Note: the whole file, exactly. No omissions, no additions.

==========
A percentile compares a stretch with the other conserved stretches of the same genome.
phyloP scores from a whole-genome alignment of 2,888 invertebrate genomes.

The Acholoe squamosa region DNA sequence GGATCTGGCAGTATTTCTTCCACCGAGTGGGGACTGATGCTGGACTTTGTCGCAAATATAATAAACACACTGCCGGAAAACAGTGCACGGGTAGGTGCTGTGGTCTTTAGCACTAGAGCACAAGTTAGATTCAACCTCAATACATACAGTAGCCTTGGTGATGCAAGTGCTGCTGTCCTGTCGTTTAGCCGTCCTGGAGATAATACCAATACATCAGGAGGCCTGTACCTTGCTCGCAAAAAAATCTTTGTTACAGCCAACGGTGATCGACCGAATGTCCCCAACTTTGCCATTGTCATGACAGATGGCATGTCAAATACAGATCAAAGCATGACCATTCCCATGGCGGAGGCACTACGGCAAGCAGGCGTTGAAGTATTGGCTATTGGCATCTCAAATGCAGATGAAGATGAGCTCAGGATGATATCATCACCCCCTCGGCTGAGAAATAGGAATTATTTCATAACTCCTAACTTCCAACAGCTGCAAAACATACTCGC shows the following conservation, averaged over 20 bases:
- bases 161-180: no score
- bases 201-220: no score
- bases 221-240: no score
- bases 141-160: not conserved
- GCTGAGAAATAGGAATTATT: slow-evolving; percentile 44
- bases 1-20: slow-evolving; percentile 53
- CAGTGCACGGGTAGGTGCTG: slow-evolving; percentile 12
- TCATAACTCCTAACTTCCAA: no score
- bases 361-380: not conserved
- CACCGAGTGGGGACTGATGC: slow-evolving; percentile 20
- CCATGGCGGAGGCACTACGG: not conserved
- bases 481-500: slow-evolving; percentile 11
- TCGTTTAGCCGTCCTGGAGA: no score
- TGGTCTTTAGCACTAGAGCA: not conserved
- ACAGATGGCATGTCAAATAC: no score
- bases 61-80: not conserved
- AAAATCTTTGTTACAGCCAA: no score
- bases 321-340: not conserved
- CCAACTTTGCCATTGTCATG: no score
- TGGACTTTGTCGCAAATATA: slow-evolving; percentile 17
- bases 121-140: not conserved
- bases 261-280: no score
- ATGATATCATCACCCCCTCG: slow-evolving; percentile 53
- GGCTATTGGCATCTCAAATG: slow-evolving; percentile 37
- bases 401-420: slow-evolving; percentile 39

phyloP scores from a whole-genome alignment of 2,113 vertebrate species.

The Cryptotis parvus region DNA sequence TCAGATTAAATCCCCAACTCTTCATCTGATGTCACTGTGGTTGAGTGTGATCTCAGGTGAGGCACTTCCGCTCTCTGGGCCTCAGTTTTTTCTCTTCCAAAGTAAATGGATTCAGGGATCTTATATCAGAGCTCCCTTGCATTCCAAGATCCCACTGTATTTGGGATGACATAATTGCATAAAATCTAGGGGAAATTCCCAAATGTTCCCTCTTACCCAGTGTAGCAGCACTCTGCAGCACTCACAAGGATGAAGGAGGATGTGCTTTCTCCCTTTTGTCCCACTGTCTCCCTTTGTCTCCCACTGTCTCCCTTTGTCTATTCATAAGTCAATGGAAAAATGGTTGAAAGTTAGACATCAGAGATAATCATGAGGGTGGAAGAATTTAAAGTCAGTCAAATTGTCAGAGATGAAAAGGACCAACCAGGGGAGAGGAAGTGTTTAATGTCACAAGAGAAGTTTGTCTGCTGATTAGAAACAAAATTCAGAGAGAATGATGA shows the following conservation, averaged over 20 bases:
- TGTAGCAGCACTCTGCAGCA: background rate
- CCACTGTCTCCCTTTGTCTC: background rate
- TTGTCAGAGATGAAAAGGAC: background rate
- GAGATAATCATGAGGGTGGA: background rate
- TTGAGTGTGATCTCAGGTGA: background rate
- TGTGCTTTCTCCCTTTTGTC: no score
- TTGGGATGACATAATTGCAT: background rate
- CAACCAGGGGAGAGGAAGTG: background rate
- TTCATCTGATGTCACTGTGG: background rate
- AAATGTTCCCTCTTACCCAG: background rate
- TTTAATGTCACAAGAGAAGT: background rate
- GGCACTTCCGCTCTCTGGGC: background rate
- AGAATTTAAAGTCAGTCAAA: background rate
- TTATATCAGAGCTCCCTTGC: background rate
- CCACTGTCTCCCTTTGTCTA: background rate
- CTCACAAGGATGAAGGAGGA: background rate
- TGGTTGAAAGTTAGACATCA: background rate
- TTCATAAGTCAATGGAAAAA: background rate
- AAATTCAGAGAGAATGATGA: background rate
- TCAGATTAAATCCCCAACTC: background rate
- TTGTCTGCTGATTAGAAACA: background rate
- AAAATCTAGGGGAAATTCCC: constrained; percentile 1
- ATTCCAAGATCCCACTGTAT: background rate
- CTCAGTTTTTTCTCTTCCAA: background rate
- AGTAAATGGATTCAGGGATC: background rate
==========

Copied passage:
A percentile compares a stretch with the other conserved stretches of the same genome.
phyloP scores from a whole-genome alignment of 2,888 invertebrate genomes.

The Acholoe squamosa region DNA sequence GGATCTGGCAGTATTTCTTCCACCGAGTGGGGACTGATGCTGGACTTTGTCGCAAATATAATAAACACACTGCCGGAAAACAGTGCACGGGTAGGTGCTGTGGTCTTTAGCACTAGAGCACAAGTTAGATTCAACCTCAATACATACAGTAGCCTTGGTGATGCAAGTGCTGCTGTCCTGTCGTTTAGCCGTCCTGGAGATAATACCAATACATCAGGAGGCCTGTACCTTGCTCGCAAAAAAATCTTTGTTACAGCCAACGGTGATCGACCGAATGTCCCCAACTTTGCCATTGTCATGACAGATGGCATGTCAAATACAGATCAAAGCATGACCATTCCCATGGCGGAGGCACTACGGCAAGCAGGCGTTGAAGTATTGGCTATTGGCATCTCAAATGCAGATGAAGATGAGCTCAGGATGATATCATCACCCCCTCGGCTGAGAAATAGGAATTATTTCATAACTCCTAACTTCCAACAGCTGCAAAACATACTCGC shows the following conservation, averaged over 20 bases:
- bases 161-180: no score
- bases 201-220: no score
- bases 221-240: no score
- bases 141-160: not conserved
- GCTGAGAAATAGGAATTATT: slow-evolving; percentile 44
- bases 1-20: slow-evolving; percentile 53
- CAGTGCACGGGTAGGTGCTG: slow-evolving; percentile 12
- TCATAACTCCTAACTTCCAA: no score
- bases 361-380: not conserved
- CACCGAGTGGGGACTGATGC: slow-evolving; percentile 20
- CCATGGCGGAGGCACTACGG: not conserved
- bases 481-500: slow-evolving; percentile 11
- TCGTTTAGCCGTCCTGGAGA: no score
- TGGTCTTTAGCACTAGAGCA: not conserved
- ACAGATGGCATGTCAAATAC: no score
- bases 61-80: not conserved
- AAAATCTTTGTTACAGCCAA: no score
- bases 321-340: not conserved
- CCAACTTTGCCATTGTCATG: no score
- TGGACTTTGTCGCAAATATA: slow-evolving; percentile 17
- bases 121-140: not conserved
- bases 261-280: no score
- ATGATATCATCACCCCCTCG: slow-evolving; percentile 53
- GGCTATTGGCATCTCAAATG: slow-evolving; percentile 37
- bases 401-420: slow-evolving; percentile 39

phyloP scores from a whole-genome alignment of 2,113 vertebrate species.

The Cryptotis parvus region DNA sequence TCAGATTAAATCCCCAACTCTTCATCTGATGTCACTGTGGTTGAGTGTGATCTCAGGTGAGGCACTTCCGCTCTCTGGGCCTCAGTTTTTTCTCTTCCAAAGTAAATGGATTCAGGGATCTTATATCAGAGCTCCCTTGCATTCCAAGATCCCACTGTATTTGGGATGACATAATTGCATAAAATCTAGGGGAAATTCCCAAATGTTCCCTCTTACCCAGTGTAGCAGCACTCTGCAGCACTCACAAGGATGAAGGAGGATGTGCTTTCTCCCTTTTGTCCCACTGTCTCCCTTTGTCTCCCACTGTCTCCCTTTGTCTATTCATAAGTCAATGGAAAAATGGTTGAAAGTTAGACATCAGAGATAATCATGAGGGTGGAAGAATTTAAAGTCAGTCAAATTGTCAGAGATGAAAAGGACCAACCAGGGGAGAGGAAGTGTTTAATGTCACAAGAGAAGTTTGTCTGCTGATTAGAAACAAAATTCAGAGAGAATGATGA shows the following conservation, averaged over 20 bases:
- TGTAGCAGCACTCTGCAGCA: background rate
- CCACTGTCTCCCTTTGTCTC: background rate
- TTGTCAGAGATGAAAAGGAC: background rate
- GAGATAATCATGAGGGTGGA: background rate
- TTGAGTGTGATCTCAGGTGA: background rate
- TGTGCTTTCTCCCTTTTGTC: no score
- TTGGGATGACATAATTGCAT: background rate
- CAACCAGGGGAGAGGAAGTG: background rate
- TTCATCTGATGTCACTGTGG: background rate
- AAATGTTCCCTCTTACCCAG: background rate
- TTTAATGTCACAAGAGAAGT: background rate
- GGCACTTCCGCTCTCTGGGC: background rate
- AGAATTTAAAGTCAGTCAAA: background rate
- TTATATCAGAGCTCCCTTGC: background rate
- CCACTGTCTCCCTTTGTCTA: background rate
- CTCACAAGGATGAAGGAGGA: background rate
- TGGTTGAAAGTTAGACATCA: background rate
- TTCATAAGTCAATGGAAAAA: background rate
- AAATTCAGAGAGAATGATGA: background rate
- TCAGATTAAATCCCCAACTC: background rate
- TTGTCTGCTGATTAGAAACA: background rate
- AAAATCTAGGGGAAATTCCC: constrained; percentile 1
- ATTCCAAGATCCCACTGTAT: background rate
- CTCAGTTTTTTCTCTTCCAA: background rate
- AGTAAATGGATTCAGGGATC: background rate